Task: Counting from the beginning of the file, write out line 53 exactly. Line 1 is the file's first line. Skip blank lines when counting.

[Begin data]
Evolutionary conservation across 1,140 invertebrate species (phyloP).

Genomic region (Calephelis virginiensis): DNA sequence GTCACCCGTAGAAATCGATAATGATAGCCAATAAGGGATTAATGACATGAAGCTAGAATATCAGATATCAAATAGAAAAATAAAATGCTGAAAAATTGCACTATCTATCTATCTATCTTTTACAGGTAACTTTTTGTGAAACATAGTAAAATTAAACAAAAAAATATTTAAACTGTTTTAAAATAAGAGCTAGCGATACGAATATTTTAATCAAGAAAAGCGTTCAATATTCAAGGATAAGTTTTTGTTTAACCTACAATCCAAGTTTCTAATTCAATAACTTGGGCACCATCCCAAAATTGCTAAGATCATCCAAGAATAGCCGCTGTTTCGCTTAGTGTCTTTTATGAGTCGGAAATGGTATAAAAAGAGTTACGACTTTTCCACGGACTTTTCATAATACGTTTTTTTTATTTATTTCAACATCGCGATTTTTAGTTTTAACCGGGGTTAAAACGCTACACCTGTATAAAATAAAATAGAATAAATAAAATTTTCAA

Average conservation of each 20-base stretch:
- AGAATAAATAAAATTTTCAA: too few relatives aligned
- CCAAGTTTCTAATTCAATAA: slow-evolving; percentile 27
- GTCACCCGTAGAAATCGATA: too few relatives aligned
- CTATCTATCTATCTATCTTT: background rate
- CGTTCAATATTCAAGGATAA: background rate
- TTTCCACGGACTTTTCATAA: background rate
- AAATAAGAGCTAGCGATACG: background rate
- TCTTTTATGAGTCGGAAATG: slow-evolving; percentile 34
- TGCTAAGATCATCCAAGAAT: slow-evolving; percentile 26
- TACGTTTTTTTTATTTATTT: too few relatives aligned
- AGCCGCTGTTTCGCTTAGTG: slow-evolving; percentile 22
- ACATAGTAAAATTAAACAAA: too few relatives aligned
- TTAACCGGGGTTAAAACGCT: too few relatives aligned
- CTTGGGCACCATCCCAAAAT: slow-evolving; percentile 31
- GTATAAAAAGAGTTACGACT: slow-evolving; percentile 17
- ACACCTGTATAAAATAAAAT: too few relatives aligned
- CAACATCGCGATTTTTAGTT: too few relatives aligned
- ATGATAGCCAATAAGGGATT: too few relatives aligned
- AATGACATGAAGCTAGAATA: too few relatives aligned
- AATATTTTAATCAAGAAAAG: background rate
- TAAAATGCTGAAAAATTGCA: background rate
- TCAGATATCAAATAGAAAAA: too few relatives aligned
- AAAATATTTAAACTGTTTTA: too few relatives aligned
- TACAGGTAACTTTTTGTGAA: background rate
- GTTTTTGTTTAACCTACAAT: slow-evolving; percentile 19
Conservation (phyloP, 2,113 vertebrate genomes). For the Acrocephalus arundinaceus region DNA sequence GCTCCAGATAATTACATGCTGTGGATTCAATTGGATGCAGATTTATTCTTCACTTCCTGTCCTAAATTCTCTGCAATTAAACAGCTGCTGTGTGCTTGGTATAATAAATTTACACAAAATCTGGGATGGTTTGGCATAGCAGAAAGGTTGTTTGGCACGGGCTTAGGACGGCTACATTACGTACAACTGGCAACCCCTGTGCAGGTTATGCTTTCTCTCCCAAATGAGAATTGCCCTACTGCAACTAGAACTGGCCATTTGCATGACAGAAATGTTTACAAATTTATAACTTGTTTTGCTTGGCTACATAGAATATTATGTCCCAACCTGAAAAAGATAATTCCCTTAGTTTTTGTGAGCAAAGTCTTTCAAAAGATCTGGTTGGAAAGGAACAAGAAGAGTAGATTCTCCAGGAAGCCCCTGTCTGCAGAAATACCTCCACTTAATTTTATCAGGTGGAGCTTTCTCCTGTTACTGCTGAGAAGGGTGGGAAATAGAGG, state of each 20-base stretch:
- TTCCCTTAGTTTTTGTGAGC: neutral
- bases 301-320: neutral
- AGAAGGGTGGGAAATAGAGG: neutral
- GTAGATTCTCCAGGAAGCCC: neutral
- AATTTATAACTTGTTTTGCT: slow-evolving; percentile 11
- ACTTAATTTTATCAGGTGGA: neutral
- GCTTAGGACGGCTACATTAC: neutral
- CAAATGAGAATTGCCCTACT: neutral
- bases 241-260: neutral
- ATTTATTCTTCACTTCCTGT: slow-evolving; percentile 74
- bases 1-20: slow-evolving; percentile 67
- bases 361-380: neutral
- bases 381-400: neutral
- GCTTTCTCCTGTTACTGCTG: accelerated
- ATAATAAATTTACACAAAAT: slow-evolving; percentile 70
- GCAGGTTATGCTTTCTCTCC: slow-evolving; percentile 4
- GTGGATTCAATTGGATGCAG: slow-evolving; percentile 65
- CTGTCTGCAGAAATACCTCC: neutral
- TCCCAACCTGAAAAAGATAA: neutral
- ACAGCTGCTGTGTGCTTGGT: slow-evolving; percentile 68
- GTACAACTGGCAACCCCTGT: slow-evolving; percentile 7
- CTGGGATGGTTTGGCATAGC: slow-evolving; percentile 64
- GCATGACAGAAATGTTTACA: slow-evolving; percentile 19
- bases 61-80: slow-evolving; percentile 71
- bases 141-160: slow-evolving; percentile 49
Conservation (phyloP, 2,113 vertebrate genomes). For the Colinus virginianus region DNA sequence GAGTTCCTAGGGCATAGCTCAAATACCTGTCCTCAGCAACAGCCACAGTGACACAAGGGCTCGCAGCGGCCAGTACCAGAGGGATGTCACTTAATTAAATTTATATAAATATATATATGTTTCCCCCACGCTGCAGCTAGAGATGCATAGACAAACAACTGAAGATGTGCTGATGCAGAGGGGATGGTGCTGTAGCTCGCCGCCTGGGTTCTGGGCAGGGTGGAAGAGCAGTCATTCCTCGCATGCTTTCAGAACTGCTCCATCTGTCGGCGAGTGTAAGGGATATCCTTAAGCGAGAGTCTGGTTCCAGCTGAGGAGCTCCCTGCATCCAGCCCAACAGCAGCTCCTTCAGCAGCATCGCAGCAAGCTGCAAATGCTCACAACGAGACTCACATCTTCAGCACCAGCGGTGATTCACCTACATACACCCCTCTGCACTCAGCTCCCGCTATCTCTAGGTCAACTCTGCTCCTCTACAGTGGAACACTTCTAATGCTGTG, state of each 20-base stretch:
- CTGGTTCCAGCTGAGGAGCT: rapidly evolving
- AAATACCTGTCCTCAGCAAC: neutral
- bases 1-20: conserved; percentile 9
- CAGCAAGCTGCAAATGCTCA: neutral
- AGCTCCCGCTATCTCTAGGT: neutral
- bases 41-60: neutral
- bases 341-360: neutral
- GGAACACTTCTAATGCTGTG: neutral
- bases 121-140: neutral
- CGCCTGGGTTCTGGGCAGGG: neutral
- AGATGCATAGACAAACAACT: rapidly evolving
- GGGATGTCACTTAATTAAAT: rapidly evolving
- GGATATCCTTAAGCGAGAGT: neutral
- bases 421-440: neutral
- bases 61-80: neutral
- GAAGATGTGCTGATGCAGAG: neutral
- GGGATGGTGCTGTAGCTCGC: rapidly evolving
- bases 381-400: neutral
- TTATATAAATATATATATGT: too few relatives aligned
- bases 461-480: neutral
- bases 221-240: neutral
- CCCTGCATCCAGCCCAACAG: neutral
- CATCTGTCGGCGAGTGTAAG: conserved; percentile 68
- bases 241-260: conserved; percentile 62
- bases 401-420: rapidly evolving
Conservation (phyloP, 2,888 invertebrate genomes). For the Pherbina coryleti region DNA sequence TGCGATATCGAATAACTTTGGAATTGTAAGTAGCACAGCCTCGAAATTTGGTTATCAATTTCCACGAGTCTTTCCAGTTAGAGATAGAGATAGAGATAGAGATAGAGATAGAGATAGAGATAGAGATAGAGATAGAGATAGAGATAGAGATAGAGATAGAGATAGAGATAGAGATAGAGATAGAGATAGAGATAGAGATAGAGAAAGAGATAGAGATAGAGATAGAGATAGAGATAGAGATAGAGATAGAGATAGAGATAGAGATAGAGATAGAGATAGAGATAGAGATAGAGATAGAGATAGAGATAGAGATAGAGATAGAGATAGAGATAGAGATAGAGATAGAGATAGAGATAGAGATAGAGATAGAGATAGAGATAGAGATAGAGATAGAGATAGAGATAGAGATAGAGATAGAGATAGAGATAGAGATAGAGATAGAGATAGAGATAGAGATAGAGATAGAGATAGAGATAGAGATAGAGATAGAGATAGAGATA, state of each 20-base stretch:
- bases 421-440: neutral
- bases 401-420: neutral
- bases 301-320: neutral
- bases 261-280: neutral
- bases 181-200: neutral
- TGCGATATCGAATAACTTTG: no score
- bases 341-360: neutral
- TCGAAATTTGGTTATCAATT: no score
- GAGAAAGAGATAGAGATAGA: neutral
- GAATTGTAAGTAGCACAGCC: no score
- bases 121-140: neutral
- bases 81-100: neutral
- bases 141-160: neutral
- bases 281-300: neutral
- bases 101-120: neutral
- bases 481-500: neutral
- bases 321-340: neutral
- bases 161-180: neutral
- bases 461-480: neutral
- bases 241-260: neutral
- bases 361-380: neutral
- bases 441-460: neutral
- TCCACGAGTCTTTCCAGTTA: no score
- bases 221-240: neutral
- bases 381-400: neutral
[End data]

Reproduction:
- bases 61-80: slow-evolving; percentile 71